Data proficiency has become a “must-have” for law firms, as technologies like artificial intelligence (AI) continue to change the legal profession forever. Categorizing the sheer amount of data housed in legal databases, automating standard tasks such as due diligence and contract reviews are all much easier and more accurate with legal AI solutions.
It’s also important to understand how these advances in legal technology and increasing adoption will impact junior legal workers, whether it be the latest class of incoming lawyers fresh off the bar exam, or graduates outside of law school being recruited to man the new legal data infrastructure.
As Alex Smith of Reed Smith points out, not being equipped with skillsets in data analysis will soon be a barrier to getting legal jobs at all, as will the lack of core technical knowledge. This alone should be enough to convince today’s law students to seek technical training as part of their curriculum, but there’s more to it.
As Smith notes, the demand for graduates in STEM fields, as opposed to traditional law school graduates, will only increase as firms and legal divisions look to stay ahead of the curve and meet market demand. It won’t be unheard of for math, science and engineering graduates to be brought in to help develop and maintain legal databases and technology tools.
That being said, the junior legal class of today still has time to build up their digital proficiencies and better understand where the market is going. Part of this is understanding what legal advising means in this digital day and age. At the very least, anyone in a legal role will need to know the legal and privacy implications of technology.
You might look at this picture and assume it means far less junior-level positions will be in the mix due to automation, but that’s not the case at all. A recent report by consultancy firm AlphaBeta says only 15% of work conducted by legal professionals will be automated by 2030, much less than fields like mining or construction. The Law Society of England and Wales even points to an increase in hiring of junior legal staff members, largely as a means to parse through all the data being generated by digital tools.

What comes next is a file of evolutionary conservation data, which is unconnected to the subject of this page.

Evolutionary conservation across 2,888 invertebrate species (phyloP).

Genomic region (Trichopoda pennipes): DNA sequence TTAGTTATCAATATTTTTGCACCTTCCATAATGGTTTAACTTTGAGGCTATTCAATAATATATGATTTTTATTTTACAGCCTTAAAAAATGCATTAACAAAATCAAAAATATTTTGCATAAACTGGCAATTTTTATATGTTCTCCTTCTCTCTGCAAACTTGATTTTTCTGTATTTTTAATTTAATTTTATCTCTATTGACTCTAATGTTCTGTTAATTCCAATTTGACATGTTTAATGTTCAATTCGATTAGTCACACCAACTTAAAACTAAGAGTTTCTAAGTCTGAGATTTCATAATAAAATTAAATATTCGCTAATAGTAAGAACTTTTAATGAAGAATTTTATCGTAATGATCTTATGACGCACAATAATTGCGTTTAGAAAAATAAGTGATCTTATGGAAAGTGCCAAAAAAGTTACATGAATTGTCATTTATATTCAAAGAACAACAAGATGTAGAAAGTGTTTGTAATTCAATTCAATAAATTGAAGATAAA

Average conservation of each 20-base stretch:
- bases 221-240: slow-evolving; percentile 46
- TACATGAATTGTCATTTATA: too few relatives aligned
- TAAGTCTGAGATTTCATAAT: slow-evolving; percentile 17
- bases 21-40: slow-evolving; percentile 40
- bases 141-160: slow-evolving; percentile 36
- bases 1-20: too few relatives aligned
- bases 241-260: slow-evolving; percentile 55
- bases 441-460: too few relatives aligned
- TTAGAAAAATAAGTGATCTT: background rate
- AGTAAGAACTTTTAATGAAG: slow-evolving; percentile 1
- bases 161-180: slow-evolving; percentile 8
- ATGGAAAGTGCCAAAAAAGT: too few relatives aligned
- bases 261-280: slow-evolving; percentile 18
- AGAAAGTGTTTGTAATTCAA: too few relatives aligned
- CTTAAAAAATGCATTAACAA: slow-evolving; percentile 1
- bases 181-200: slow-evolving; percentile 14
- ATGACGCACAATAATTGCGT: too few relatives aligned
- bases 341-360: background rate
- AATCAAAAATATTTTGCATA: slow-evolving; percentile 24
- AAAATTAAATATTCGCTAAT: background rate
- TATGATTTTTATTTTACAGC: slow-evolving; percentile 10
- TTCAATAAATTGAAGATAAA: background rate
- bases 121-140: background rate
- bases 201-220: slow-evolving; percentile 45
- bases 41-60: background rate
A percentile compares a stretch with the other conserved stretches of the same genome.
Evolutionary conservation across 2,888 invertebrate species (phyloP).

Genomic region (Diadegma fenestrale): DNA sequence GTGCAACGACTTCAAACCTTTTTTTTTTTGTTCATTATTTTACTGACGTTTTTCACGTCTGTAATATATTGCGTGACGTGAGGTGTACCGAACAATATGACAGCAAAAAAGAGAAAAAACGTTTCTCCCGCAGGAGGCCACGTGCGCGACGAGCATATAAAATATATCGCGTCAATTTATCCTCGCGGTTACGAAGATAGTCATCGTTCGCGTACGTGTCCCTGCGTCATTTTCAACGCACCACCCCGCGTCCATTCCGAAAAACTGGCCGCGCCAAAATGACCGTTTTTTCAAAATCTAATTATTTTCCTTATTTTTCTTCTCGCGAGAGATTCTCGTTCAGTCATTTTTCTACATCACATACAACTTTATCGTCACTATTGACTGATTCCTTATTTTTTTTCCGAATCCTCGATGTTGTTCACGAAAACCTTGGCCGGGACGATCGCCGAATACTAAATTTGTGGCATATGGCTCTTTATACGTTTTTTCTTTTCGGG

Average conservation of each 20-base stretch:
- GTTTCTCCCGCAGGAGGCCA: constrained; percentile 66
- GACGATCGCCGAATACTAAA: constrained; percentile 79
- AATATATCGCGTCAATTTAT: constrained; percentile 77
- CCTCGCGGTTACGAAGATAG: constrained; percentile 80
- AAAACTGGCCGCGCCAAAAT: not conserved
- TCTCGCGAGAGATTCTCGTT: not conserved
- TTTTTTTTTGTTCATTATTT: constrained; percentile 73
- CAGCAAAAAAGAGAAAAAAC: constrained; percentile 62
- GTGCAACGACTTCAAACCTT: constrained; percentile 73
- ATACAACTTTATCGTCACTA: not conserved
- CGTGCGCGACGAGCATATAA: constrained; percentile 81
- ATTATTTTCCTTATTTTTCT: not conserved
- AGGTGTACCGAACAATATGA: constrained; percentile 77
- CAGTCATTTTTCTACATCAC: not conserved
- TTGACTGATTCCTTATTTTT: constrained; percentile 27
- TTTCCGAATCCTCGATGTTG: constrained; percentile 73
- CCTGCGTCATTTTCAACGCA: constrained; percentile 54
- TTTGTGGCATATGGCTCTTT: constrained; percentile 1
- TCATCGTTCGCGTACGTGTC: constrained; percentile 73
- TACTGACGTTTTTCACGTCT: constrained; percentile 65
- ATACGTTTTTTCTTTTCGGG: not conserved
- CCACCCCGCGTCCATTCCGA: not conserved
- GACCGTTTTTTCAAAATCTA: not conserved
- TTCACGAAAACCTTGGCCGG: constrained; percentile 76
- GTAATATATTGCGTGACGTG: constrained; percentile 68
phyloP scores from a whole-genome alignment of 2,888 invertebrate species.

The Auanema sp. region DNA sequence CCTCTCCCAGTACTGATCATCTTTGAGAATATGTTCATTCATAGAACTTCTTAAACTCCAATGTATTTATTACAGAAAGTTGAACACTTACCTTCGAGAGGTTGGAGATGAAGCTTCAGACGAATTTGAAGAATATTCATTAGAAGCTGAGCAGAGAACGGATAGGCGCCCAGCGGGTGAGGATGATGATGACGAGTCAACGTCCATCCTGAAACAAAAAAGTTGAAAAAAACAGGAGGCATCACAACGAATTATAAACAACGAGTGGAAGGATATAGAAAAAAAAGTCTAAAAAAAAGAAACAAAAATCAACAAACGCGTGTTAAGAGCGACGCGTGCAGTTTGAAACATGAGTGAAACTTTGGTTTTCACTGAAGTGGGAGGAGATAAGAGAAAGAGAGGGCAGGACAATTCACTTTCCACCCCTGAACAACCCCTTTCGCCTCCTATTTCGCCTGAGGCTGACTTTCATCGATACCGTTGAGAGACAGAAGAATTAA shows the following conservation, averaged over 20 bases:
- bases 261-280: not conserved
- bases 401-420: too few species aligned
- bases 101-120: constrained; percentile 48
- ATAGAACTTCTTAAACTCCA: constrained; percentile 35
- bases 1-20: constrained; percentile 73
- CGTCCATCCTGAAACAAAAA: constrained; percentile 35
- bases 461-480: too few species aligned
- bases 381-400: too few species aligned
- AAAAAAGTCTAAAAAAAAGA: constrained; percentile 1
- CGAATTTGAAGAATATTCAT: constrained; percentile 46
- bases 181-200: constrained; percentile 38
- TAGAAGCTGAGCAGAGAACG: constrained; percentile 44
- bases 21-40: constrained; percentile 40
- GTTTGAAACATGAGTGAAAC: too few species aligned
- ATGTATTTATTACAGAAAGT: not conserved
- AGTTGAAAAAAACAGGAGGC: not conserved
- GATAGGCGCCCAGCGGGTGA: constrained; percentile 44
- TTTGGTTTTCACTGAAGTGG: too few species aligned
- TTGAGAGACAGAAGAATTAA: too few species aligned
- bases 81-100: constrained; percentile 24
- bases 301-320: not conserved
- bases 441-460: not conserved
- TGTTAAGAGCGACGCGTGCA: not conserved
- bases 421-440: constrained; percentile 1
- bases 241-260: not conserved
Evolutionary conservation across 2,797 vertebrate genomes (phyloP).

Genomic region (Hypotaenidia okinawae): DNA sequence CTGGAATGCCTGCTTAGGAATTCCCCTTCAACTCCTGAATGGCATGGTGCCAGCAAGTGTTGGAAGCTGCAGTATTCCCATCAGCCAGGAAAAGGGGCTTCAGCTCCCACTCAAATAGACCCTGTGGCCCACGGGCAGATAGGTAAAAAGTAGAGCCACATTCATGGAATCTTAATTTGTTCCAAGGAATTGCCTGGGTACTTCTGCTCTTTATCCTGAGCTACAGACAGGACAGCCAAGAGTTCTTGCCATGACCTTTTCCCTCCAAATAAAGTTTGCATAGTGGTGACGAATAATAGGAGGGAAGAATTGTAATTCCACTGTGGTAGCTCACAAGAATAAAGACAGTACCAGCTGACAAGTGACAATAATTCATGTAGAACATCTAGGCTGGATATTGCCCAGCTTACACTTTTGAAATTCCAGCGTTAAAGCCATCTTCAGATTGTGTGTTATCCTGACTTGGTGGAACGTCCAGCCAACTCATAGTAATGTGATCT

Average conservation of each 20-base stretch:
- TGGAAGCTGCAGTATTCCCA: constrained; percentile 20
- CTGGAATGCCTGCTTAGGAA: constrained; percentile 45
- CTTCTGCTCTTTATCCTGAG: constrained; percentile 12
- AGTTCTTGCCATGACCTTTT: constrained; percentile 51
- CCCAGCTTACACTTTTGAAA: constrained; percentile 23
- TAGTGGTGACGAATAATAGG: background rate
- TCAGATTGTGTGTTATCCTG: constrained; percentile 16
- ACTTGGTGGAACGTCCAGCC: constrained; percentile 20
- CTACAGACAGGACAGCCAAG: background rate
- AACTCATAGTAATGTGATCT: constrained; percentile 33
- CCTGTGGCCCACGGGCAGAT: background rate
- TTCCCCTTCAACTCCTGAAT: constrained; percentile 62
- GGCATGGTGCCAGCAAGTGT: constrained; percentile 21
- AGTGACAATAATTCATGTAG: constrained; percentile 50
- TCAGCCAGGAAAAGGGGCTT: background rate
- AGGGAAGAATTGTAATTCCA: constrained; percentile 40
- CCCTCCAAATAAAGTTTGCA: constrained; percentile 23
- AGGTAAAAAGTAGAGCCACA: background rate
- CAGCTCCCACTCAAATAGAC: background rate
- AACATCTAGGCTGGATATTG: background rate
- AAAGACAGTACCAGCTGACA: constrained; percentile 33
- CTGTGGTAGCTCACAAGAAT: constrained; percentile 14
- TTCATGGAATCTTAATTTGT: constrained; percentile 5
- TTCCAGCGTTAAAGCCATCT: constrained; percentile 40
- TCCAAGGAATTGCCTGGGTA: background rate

Our VP of Legal Services, Jean Yang, had a proof point earlier in her career that demonstrated the importance of automating tasks through technology. One of her assignments in her first year as a junior lawyer was repetitive, manual and time consuming, so as an experiment she asked a developer she knew to write some code to automatically complete parts of the tasks, which she then went back and manually reviewed.
This test turned a five-day task into a two-day task and left her ample time to consider the substantive issues in the case, and tackle things from a more strategic level. Having this time to work on client needs was beneficial for her growth, which is something junior legal team members are always hungry for.
It’s only a matter of time before law firms start to search for graduates who can help them merge technology and the law, both putting the pressure on law schools to train their students in a broader range of skills and opening opportunities for grads who are tech-savvy and adaptive. Keep in mind, this marriage of worlds goes the other way too, with STEM jobs increasingly needing soft skills like good judgment, decision making, deductive reasoning, critical thinking and problem solving that legal graduates have in spades. In short, it’s time to bridge law and STEM and take advantage of them, before the field gets too crowded.